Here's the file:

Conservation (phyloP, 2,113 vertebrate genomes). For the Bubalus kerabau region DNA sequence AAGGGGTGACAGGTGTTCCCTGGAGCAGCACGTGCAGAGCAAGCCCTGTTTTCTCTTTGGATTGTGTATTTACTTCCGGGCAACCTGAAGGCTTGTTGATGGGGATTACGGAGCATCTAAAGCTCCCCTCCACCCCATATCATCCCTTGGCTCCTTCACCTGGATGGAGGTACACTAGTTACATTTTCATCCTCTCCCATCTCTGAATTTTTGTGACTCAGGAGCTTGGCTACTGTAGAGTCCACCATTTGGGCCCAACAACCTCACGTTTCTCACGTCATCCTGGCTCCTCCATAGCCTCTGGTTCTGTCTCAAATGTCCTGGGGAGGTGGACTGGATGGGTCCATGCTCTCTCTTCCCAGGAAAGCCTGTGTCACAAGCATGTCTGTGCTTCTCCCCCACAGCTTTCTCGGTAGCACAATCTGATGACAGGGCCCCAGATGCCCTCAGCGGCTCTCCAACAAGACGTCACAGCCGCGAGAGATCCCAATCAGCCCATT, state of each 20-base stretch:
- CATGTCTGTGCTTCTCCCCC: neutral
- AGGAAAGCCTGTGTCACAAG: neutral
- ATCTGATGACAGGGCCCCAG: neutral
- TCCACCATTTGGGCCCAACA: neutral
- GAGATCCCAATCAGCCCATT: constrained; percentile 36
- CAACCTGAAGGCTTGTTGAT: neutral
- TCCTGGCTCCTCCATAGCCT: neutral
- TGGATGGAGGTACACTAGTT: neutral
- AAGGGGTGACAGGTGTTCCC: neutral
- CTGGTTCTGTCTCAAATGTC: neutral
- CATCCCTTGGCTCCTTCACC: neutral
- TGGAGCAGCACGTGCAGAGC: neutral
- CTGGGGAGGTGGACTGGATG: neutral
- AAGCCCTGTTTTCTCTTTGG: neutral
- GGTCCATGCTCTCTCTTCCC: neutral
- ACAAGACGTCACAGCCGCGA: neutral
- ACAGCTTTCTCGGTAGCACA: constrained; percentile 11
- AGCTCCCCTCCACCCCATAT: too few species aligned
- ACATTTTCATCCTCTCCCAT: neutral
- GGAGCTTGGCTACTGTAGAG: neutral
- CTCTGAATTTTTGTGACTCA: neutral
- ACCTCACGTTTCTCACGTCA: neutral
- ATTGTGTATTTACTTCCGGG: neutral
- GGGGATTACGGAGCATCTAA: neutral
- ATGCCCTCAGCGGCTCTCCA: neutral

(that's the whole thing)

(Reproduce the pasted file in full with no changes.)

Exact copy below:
Conservation (phyloP, 2,113 vertebrate genomes). For the Bubalus kerabau region DNA sequence AAGGGGTGACAGGTGTTCCCTGGAGCAGCACGTGCAGAGCAAGCCCTGTTTTCTCTTTGGATTGTGTATTTACTTCCGGGCAACCTGAAGGCTTGTTGATGGGGATTACGGAGCATCTAAAGCTCCCCTCCACCCCATATCATCCCTTGGCTCCTTCACCTGGATGGAGGTACACTAGTTACATTTTCATCCTCTCCCATCTCTGAATTTTTGTGACTCAGGAGCTTGGCTACTGTAGAGTCCACCATTTGGGCCCAACAACCTCACGTTTCTCACGTCATCCTGGCTCCTCCATAGCCTCTGGTTCTGTCTCAAATGTCCTGGGGAGGTGGACTGGATGGGTCCATGCTCTCTCTTCCCAGGAAAGCCTGTGTCACAAGCATGTCTGTGCTTCTCCCCCACAGCTTTCTCGGTAGCACAATCTGATGACAGGGCCCCAGATGCCCTCAGCGGCTCTCCAACAAGACGTCACAGCCGCGAGAGATCCCAATCAGCCCATT, state of each 20-base stretch:
- CATGTCTGTGCTTCTCCCCC: neutral
- AGGAAAGCCTGTGTCACAAG: neutral
- ATCTGATGACAGGGCCCCAG: neutral
- TCCACCATTTGGGCCCAACA: neutral
- GAGATCCCAATCAGCCCATT: constrained; percentile 36
- CAACCTGAAGGCTTGTTGAT: neutral
- TCCTGGCTCCTCCATAGCCT: neutral
- TGGATGGAGGTACACTAGTT: neutral
- AAGGGGTGACAGGTGTTCCC: neutral
- CTGGTTCTGTCTCAAATGTC: neutral
- CATCCCTTGGCTCCTTCACC: neutral
- TGGAGCAGCACGTGCAGAGC: neutral
- CTGGGGAGGTGGACTGGATG: neutral
- AAGCCCTGTTTTCTCTTTGG: neutral
- GGTCCATGCTCTCTCTTCCC: neutral
- ACAAGACGTCACAGCCGCGA: neutral
- ACAGCTTTCTCGGTAGCACA: constrained; percentile 11
- AGCTCCCCTCCACCCCATAT: too few species aligned
- ACATTTTCATCCTCTCCCAT: neutral
- GGAGCTTGGCTACTGTAGAG: neutral
- CTCTGAATTTTTGTGACTCA: neutral
- ACCTCACGTTTCTCACGTCA: neutral
- ATTGTGTATTTACTTCCGGG: neutral
- GGGGATTACGGAGCATCTAA: neutral
- ATGCCCTCAGCGGCTCTCCA: neutral